The science of art
Art and science might be two different areas but a group of Dunedin artists and scientists have proved there can be a meeting of minds even on complicated concepts such as genetics. Rebecca Fox talks to some artists involved in the Art and Genetics Exhibi
CHANEL Taylor dispels the notion that you are either an arts person or a science one.
A neuroscientist by trade, she is now studying art at the Southern Institute of Technology.
What might seem a huge turnaround by some is not so strange for Taylor.
She has always been interested in art, taking both science and art at school, but when it came to thinking about tertiary study she needed to choose — she chose science.
While studying science — a degree in psychology at the University of Otago followed by a PhD in neuroscience and the postdoctorate studies at Oxford University in England and in Queensland, Australia — she continued to play around with art in her spare time.
‘‘It was a hobby.’’
It was while in Brisbane that her artistic side began ‘‘pulling again’’ and she became more immersed in the arts.
She began to seriously think about changing her career focus.
‘‘It was difficult initially to make the decision. I was heavily into science and had spent a long time studying.’’
Taylor took a leap of faith and returned to New Zealand to study for a bachelor of visual arts degree at the Southern Institute of Technology.
‘‘It’s not that I gave up on the science aspect. I thought I’d give it a go. But from day one I loved it. I felt like it was a really good direction to go in.’’
It turns out she has been able to incorporate her science into her art.
She is one of 24 artists to pair with scientists in this year’s arts and science exhibition.
Otago School of Art senior lecturer Peter Stupples said this year’s exhibition was linked to the Conference of the Genetics Society of Australasia being hosted at the University of Otago.
For the past seven years, art school students, staff and other artists had joined with scientists to create artworks during an about eightmonth period.
This year the artists were working with those in the genetics and biochemistry fields.
‘‘The idea is not to illustrate science but mainly to bring science to the public, to show people who come to the show an idea of science.’’
The works that emerge cover all sorts of media — sometimes paintings but also drawings, video, sculpture and printmaking.
‘‘The most spectacular are 3D. We have had some amazing pieces.’’
Artists involved this year include Josephine Warring, Marion Wassenaar and Victoria McIntosh.
As part of her degree, Taylor is required to complete an internship, so when she heard about the art and science exhibition she approached Stupples to see if she could take part.
So as well as producing art for the exhibition, Taylor has been putting together the catalogue for it.
‘‘I felt my science background should really help me. I’ve got that perspective from both sides.’’
Being inspired by science is not that uncommon and there is a growing field of artscience blended works.
‘‘Back in high school I had to choose between the two but now you can integrate the two a lot easier.’’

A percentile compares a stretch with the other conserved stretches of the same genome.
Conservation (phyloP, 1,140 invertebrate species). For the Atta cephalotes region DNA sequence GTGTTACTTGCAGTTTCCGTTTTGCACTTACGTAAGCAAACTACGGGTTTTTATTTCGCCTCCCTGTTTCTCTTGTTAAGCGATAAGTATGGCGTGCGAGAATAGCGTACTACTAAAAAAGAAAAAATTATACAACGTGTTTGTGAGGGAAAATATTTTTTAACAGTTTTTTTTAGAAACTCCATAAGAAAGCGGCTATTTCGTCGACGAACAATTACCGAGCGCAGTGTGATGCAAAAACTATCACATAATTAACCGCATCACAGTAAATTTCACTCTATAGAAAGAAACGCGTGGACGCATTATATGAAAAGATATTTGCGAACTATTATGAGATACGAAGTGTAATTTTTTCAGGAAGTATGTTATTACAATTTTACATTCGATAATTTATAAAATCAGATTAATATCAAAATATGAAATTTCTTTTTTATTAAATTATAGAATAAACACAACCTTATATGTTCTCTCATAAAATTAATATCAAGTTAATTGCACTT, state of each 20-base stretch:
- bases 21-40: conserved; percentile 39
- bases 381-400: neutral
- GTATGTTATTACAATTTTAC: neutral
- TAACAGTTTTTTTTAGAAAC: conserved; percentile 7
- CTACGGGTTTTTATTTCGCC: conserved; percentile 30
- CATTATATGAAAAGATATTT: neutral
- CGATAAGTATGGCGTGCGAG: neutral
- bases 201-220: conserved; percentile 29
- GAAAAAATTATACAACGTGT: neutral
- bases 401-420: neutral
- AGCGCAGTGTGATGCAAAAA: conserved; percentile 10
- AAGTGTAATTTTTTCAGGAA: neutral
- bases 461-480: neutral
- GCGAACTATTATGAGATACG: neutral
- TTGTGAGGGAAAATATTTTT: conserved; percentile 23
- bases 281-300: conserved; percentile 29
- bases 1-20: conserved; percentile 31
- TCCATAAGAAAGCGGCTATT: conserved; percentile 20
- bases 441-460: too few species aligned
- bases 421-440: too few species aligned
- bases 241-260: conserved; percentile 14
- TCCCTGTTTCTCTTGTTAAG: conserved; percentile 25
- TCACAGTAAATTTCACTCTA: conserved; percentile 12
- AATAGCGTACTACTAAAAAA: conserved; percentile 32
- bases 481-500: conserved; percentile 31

As the degree has exposed her to many different mediums, she is still to find her niche, but then again, more and more artists work in a variety of mediums today.
‘‘There is a trend toward mixed media rather than just one pure medium. I think I’m more in that camp.’’
For the art and science exhibition she has produced a series of water colour paintings which she plans to digitally scan on to perspex.
Her inspiration came from discussions with Prof David Hutchinson, a quantum physicist with whom she has talked a lot about quantum biology and processes in photosynthesis.
‘‘It’s been wonderful. Such an excellent experience.’’
She planned to base her thirdyear project on quantum physics, and found the exhibition an ideal time to learn more about the subject.
‘‘We’ve had some great discussions. I got to visit his lab, which was mindblowing.’’
She has also enjoyed putting together the catalogue and learning the skills involved in that as well as meeting the artists involved.
Fellow artists Pam McKinlay and JesseJames Rehu Pickery took their inspiration from Dr Julia Horsfield, a developmental geneticist in the University of Otago’s pathology department.
Horsfield’s laboratory looks at components of DNA strands at a molecular level through the lens of biochemical processes capturing chromosome’s contours and topological behaviour.
‘‘We imagined an unfolding chromosome, the unravelling of DNA, bound into a rigid shape, at the moment of stasis — some sections closed in the twist of the double helix and sections with free roaming loops in space and time.’’
To create it McKinlay used muehlenbeckia, vine which was then curved and twisted to evoke the double helix.
So in looking at DNA architecture they ‘‘put a face on the science and a story into the data as a nod to quantum biology and the field of biophysics’’, she said.
McKinlay also worked with Christine Keller to create a handwoven piece out of merino wool which used a counterbalance loom also inspired by Horsfield’s research.
‘‘Quite simply, art and science is my happy place,’’ she said.
It is her third year of involvement with the exhibition and has found her background in textile science probably influences her work.
‘‘I love ideas involving cutting edge science and being able to visualise it.’’
The scientists who take part are ‘‘incredibly generous’’ with their time as they explained to the artists their work.
‘‘This is stuff which will change everyday lives and the way we interact with each other.’’
Mixed media . . . Chanel Taylor works on the watercolours she is creating as part of the Art and Genetics Exhibition.
Iranga Tukunga Iho, 2017, by Pam McKinlay and JesseJames Rehu Pickery.